A guest article by Whitedragon.
Chaos is one of, if not the most interesting aspect of the entire Warhammer 40,000 world that Games Workshop has created. Some of y’all are probably already raging and frothing at the mouth while banging your fists on the keyboard. “NEVER!” You decry, “GAMES WORKSHOP TOTALLY RIPPED OFF MICHAEL MOORCOCK!” I don’t really want to get into that can of worms because, well it will just devolve into more of a flamefest, so I’ll just sidestep and say we’ll table that discussion for another day.
Regardless of what you think about GW’s fluff “pilfering,” the concept of Chaos is very intriguing and worthy of further exploration. Now, lately, and by “lately” I mean in the last several years or so, Games Workshop has tried to make the fluff and descriptions of Chaos more black and white. Chaos is bad, and wrong and evil, and Chaos Space Marines are evil spiky versions of regular space marines. Spikes make them bad, but not skulls. (Write that down kids.) Chaos is just evil and that’s that. However, back in the day, Chaos was actually more “grey,” almost 50 shades really. The hints are still there if you know where to look, though. The older fluff showed quite a lot more variation into the nature of Chaos and what it represents. You had minor Chaos Gods, gods of Order, Sensei and the Starchild, and all other manner of oddities. The Realm of Chaos in and of itself wasn’t evil unless you were one of the Four Powers. This is one of the possibilities that I’d like to explore.
We already know that the Warp is a realm of energy and emotion, and endless possibility. Now, the Warp energy corrupts and perverts everything it touches. The Chaos gods are fueled by emotion and can even twist noble intentions into malice. Is that really the case? Should Chaos followers be reserved as nothing more than bad guys with spiky helmets twirling pointy mustaches? Recently the Black Library Night Lords trilogy gives a powerful look into what really goes on inside a renegade legion, and it’s not quite as cut and dry as you may think. Heck, most of the story will have you rooting for the Night Lords and hoping that they could actually regain some of their former Astartes glory as heroes. This is the image of Chaos I’d like to think of. A tragic hero or a gradual fall from grace makes for a powerful story and a multi-faceted character.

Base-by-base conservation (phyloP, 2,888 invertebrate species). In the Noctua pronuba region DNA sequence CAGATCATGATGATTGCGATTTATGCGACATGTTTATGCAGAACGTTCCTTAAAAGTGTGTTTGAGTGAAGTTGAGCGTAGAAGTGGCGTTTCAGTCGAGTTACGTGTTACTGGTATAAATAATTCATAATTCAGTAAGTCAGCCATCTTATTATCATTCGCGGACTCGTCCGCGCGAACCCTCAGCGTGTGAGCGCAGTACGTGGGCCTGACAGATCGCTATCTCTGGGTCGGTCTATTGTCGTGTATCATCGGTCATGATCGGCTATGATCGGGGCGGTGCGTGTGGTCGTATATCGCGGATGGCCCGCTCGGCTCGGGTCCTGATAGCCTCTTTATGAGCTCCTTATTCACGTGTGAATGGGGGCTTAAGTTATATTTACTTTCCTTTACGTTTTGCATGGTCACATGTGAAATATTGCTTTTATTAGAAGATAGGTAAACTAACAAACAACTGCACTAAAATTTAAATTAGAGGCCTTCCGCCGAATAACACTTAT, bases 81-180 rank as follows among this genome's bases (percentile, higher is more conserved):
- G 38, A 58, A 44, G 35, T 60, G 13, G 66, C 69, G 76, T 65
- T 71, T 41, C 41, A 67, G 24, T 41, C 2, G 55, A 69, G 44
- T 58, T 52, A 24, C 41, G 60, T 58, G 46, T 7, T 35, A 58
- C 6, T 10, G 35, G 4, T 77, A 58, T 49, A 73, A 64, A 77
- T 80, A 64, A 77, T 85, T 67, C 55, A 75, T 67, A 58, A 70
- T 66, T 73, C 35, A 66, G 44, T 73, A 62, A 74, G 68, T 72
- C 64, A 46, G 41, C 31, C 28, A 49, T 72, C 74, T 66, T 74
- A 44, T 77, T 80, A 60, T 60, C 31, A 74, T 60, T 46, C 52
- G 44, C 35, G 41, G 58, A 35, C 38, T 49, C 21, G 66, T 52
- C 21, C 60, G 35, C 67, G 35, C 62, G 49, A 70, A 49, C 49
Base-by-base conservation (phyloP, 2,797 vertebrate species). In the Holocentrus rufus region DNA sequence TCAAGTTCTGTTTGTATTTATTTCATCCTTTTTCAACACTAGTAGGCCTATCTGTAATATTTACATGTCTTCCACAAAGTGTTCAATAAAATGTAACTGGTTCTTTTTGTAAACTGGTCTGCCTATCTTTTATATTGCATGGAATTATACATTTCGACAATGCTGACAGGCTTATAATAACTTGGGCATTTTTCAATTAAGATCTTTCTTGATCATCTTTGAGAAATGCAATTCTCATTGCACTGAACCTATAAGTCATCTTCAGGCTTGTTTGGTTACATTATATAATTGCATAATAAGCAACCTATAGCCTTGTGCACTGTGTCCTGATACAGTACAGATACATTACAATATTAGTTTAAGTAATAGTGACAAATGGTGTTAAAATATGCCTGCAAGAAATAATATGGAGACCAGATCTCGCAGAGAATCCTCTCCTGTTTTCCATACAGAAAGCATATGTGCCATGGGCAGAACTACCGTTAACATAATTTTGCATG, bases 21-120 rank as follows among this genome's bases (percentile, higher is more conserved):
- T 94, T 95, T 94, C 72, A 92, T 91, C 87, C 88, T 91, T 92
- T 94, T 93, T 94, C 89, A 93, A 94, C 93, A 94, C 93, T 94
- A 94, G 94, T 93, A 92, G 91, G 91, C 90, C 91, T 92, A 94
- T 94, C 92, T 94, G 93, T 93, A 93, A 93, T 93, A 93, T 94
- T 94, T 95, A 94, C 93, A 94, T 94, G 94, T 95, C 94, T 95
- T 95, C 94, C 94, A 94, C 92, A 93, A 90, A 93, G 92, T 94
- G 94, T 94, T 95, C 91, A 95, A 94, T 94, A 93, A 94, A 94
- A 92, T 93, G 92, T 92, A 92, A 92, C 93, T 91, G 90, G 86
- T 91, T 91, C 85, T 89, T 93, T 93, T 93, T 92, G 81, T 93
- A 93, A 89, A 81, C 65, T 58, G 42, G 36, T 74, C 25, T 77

Why couldn’t a Chaos lord and his band be more than just traitors? In their mind, the Emperor betrayed them, and they are still fighting the true fight. Fast forward 10,000 years later and have a look in the mirror and they’d be just as shocked to see their twisted self staring back at them. What happens at that moment? Do they finally accept their fate? Would a band of “renegades” aid an Imperial Guard unit in a pitched battle against Orks or Eldar? Also, since the Space Marines are figures of legend in the 41st millennium, would the Imperial forces even know they were staring at renegade Astartes? (Assuming they cleaned their armor up a little bit of course.)
Finally, since the realm of Chaos is based on emotion in realspace, could someone of pure enough soul and intention create a shining beacon of order out of the Chaos? Could one become a “champion” of order so to speak, energized and gifted by the warp and strengthened by their own purity? Grey Knights are described as being so pure as to be anathema to the denizens of the warp, yet are still psykers and draw their strength from the warp. Could this be how they focus their power? And yet, on the other hand, is it actually “wrong” to be a thrall of the Chaos gods? That’s an interesting point to turn on its head, since the Imperium itself is not known as the nicest place to live either. Being a pawn of the gods actually affords the Champion quite a bit of freedom that being in service to the Imperium lacks.
Let me know what you think! I just love to turn the fluff on its head.